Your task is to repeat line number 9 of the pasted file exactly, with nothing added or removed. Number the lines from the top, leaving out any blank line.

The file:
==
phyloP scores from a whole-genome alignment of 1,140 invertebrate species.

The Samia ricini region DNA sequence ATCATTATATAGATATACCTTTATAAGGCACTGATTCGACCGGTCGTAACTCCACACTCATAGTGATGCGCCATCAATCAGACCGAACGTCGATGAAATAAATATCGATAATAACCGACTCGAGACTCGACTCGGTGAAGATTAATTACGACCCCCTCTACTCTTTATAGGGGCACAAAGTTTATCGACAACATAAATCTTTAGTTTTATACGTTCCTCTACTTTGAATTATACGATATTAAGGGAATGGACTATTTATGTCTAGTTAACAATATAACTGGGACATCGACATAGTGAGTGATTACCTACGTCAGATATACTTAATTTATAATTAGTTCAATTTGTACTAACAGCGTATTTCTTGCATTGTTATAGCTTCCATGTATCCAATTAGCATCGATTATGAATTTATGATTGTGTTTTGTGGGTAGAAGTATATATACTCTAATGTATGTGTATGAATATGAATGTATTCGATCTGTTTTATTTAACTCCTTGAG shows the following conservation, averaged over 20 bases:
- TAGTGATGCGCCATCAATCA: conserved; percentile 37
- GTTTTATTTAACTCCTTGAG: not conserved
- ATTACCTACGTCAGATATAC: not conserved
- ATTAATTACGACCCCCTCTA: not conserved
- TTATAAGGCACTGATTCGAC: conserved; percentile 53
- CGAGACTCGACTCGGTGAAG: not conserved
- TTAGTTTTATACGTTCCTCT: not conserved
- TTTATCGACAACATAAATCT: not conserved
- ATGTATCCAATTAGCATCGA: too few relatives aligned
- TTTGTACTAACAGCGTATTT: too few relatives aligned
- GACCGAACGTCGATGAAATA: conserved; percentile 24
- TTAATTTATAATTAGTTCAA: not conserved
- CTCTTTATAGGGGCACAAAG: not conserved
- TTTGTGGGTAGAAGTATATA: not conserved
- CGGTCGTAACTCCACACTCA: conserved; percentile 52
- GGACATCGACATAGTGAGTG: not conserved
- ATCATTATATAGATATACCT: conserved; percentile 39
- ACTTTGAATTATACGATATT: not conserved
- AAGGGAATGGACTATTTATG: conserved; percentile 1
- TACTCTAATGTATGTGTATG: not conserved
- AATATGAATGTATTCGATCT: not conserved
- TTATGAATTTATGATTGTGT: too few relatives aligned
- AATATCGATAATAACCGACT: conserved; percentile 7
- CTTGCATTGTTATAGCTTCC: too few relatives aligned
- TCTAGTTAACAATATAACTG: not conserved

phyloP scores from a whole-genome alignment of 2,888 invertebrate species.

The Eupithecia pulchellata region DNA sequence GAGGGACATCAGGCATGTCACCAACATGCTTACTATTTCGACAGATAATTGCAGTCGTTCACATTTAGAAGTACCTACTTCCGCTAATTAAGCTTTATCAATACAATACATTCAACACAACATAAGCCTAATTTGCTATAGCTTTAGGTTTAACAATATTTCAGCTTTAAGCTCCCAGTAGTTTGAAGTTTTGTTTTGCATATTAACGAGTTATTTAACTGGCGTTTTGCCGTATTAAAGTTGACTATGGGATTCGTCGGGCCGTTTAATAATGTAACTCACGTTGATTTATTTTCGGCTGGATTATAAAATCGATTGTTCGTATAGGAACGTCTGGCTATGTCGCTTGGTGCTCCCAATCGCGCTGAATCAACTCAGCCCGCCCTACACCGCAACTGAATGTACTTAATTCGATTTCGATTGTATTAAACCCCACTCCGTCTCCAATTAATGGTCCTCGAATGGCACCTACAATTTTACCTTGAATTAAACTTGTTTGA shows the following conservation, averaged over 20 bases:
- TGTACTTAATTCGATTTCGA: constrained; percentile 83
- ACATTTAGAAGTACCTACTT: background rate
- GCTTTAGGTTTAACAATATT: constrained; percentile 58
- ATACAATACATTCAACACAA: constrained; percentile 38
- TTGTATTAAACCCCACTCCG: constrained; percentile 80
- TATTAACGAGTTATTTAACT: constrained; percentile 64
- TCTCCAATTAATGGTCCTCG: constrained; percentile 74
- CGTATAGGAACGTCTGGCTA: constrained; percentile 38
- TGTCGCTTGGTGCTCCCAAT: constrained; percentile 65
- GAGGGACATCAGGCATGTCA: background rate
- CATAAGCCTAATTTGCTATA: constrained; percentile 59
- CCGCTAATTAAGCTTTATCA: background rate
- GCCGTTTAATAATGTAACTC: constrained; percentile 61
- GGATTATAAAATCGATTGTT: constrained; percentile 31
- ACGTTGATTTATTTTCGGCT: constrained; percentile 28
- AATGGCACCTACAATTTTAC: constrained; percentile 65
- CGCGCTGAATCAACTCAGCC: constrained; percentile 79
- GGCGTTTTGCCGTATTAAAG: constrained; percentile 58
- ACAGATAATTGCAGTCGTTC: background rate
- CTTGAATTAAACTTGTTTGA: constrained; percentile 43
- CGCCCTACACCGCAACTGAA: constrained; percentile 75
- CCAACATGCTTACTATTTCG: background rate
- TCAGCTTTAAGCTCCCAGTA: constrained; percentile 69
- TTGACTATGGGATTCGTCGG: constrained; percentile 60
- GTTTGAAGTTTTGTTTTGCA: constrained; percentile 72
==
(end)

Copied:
- TTAGTTTTATACGTTCCTCT: not conserved